What is the Athlon 4?
You know by now that the Palomino core is what is new about the Athlon 4, but what is exactly different about it? Originally, the Palomino core was supposed to be a minor update to the Thunderbird core that reduced power consumption and heat dissipation by approximately 20%. However that didn't exactly happen on time and instead AMD pushed the release of the Palomino core back a few months. The result of all of this is that the Palomino core actually offers a little more than just a 20% reduction in heat.
For starters, the Athlon 4 is the basis of AMD's four-tiered product line which will be unfolding over the next few weeks and months. The Athlon 4 processor will eventually become the replacement for their current Athlon desktop processor. This replacement won't come until August meaning that, other than the impending 1.4GHz launch, you won't see another "desktop" release from AMD until then. As we predicted back in our CPU Roadmap Update for 2001, the Athlon 4 core will most likely debut in a desktop version at 1.5GHz. The Athlon has already been a huge success in the desktop market and the Athlon 4 will only continue that success and allow it to be more competitive with the Pentium 4 as its counterpart proceeds to aggressively ramp up in clock speed throughout the course of this year.
The second use for the Athlon 4 processor and what it's actually being used in today is in mobile computers. Until now AMD's entire mobile line has actually been pretty disappointing. Their mobile line has been based off of their K6-II+ and K6-III+ processors which have limited AMD's success in the mobile market. While both of these processors were good for their time they can't compete with Intel's mobile Pentium III and mobile Celeron parts, especially when it comes down to allowing for smaller notebooks.
The Athlon 4 being used in the mobile market will change all of that. We already know that the Athlon core is a higher performing desktop part than the Pentium III. And in the mobile market, we expect to see similar results from the Athlon 4 (we'll get into performance a little bit later).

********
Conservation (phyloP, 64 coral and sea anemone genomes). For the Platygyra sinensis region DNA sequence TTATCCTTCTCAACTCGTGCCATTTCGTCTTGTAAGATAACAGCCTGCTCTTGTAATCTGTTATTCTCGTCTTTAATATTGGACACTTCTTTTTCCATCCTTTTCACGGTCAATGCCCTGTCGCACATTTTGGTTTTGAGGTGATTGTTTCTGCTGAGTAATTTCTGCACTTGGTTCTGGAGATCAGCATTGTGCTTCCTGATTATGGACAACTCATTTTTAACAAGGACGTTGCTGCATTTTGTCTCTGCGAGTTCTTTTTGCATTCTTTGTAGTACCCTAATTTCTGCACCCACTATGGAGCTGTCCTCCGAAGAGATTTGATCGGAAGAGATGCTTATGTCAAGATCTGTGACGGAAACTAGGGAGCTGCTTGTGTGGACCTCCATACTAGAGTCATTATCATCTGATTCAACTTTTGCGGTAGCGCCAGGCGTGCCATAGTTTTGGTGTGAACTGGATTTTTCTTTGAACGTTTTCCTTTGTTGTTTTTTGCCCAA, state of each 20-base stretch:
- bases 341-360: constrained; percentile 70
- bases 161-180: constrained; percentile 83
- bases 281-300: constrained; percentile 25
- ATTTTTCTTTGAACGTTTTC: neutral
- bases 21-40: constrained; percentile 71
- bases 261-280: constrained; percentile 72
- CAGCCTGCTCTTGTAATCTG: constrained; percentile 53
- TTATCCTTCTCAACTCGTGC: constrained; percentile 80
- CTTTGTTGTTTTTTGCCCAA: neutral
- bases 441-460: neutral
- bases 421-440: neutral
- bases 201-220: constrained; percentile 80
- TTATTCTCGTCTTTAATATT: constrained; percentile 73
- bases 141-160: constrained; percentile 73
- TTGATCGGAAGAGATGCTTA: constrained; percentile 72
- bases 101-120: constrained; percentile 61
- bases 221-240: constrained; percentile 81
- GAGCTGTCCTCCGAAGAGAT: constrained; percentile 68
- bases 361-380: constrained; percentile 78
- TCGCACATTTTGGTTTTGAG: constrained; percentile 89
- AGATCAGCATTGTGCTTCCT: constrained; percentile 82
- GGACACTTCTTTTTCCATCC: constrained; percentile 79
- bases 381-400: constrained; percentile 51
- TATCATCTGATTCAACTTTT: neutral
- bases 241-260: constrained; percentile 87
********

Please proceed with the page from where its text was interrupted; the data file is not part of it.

The third function of the Athlon 4 is as AMD's first high-performance workstation processor. Next month AMD will be announcing their 760MP platform, and the Athlon 4 is the first Athlon processor to officially support dual processor operation. The workstation version of the Athlon 4 will be launched alongside this platform.
And the final role of the Athlon 4 will be to kick off AMD's entry into the multiprocessor server market. The MP server market is a very lucrative business for AMD to get into since the profit margins are so high, just look at the profit margins off of Intel's Pentium II Xeon and Pentium III Xeon parts to see the potential for AMD there. However the Athlon 4 will only be a stepping stone for AMD into this market; AMD's 64-bit solutions will truly be the ones to lead the company in this area.
Now that we know the four major roles of the Athlon 4, here's the most important point. The Athlon 4 core that is used in all four of these roles is the exact same core. In fact, the exact same interface is used in the mobile, desktop, workstation and server Athlon 4 processors. This means that the Athlon 4 that is being launched in notebooks today is simply a lower clocked version of the workstation/server Athlon 4 that will be launched in June. And the workstation/server Athlon 4 is nothing more than a lower clocked version of the desktop Athlon 4 that will be launched in August.
Not interested in notebook performance? Well this particular notebook has the same processor that your next desktop might have so pay attention.